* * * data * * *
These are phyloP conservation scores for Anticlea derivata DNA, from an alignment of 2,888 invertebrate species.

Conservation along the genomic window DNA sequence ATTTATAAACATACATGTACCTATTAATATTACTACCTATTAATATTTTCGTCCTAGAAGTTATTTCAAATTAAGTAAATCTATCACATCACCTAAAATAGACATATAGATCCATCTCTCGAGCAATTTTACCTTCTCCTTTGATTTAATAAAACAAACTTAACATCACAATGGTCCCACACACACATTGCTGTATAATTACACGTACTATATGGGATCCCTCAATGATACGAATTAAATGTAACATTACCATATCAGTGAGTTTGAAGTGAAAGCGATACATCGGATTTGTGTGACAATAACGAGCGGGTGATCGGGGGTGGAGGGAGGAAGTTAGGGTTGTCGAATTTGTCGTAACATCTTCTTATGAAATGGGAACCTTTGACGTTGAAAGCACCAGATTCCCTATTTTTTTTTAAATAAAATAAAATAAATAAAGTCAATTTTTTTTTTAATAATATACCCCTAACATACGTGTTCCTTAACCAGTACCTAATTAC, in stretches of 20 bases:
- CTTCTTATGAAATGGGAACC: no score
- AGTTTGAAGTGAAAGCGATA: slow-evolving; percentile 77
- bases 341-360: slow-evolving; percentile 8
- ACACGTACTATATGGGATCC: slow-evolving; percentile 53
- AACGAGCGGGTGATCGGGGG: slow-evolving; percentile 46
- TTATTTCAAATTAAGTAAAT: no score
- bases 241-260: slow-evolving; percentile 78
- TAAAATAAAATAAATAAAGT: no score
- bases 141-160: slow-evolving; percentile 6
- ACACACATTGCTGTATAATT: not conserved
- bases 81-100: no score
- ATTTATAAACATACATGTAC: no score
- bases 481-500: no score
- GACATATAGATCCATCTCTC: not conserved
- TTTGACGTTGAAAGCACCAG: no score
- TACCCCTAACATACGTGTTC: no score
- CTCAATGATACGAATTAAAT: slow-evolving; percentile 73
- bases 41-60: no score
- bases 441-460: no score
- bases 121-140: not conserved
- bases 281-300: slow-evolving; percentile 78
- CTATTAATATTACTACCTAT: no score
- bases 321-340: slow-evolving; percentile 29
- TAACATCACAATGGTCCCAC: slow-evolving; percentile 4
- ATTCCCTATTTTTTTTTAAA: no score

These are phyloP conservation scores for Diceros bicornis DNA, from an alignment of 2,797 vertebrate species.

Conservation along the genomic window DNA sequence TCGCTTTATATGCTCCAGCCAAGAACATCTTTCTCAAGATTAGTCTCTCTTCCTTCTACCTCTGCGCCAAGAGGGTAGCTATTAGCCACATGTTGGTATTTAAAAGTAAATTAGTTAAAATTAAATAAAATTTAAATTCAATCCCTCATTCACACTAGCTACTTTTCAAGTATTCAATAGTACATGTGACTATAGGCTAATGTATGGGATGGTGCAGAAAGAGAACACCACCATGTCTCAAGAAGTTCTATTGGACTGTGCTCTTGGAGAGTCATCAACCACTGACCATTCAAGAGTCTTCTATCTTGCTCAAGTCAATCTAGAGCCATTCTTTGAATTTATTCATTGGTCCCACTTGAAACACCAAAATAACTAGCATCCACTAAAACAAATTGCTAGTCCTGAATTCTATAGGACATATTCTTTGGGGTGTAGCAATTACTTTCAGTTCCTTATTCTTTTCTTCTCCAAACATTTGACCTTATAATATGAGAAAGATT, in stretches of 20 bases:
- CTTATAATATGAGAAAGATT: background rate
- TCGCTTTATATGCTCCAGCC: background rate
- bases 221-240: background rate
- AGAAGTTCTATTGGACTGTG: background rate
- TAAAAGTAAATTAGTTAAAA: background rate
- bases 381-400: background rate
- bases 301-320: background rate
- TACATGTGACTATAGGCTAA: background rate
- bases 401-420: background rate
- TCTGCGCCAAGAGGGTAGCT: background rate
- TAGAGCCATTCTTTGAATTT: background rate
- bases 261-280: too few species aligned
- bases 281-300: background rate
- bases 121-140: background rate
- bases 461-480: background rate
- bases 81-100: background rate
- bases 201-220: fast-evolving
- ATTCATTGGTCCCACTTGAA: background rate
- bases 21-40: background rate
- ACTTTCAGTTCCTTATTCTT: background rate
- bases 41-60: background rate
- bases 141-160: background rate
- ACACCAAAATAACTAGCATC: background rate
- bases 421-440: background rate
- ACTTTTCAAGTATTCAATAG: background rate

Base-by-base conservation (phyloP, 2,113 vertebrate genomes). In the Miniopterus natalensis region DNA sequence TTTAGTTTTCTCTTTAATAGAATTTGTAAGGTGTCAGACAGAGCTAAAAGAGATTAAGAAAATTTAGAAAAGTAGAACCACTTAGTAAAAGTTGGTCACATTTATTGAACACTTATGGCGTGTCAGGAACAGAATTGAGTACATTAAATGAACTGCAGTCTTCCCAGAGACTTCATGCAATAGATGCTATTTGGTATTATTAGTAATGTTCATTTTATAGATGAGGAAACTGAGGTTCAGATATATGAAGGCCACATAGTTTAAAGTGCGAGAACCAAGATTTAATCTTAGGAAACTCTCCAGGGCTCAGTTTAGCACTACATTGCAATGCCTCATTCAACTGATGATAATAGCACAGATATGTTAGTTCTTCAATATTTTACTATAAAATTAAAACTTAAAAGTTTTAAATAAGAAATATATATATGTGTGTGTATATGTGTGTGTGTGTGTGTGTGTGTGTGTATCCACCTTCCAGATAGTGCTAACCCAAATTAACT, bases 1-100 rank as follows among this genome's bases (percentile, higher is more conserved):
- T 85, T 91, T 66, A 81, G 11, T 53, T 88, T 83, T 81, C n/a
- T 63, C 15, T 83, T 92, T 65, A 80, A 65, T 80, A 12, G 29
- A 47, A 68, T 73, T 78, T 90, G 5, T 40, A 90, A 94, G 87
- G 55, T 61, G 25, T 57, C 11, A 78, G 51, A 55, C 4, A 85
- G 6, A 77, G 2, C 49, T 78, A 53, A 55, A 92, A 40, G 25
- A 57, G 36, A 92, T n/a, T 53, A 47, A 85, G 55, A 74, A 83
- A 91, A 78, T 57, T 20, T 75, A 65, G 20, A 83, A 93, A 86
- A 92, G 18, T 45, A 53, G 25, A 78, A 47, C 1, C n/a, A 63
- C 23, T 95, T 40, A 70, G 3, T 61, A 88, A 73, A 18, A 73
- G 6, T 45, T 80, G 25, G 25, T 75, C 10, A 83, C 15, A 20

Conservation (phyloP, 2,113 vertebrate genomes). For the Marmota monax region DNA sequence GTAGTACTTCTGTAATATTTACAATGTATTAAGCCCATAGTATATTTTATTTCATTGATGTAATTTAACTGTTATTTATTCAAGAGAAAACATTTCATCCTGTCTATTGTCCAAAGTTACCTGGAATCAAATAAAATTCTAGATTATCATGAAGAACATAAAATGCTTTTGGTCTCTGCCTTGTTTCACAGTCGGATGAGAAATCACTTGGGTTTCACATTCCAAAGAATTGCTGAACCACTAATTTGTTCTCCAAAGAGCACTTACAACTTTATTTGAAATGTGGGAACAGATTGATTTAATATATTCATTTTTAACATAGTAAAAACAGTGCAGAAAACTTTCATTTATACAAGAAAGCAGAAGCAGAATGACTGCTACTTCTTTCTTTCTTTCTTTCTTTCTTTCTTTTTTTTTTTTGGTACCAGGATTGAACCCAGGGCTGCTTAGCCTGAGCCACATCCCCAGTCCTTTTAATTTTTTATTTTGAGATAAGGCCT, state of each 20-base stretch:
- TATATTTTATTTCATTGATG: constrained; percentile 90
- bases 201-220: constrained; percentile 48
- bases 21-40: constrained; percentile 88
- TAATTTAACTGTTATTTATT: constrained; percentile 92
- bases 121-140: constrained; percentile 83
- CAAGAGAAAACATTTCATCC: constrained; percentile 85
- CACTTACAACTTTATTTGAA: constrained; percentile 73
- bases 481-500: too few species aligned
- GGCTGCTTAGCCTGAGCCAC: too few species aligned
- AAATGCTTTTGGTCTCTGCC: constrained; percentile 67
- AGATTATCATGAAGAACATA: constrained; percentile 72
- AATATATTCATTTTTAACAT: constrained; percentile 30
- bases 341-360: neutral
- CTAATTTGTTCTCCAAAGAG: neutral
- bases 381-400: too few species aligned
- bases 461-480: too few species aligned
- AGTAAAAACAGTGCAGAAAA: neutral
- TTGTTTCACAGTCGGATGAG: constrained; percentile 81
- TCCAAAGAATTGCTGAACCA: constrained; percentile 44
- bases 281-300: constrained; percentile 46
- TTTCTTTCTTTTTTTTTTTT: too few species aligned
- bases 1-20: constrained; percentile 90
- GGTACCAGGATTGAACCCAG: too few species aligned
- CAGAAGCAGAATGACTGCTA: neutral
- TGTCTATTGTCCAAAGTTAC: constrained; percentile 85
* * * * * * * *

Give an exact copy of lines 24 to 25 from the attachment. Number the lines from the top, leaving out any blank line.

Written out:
- CTATTAATATTACTACCTAT: no score
- bases 321-340: slow-evolving; percentile 29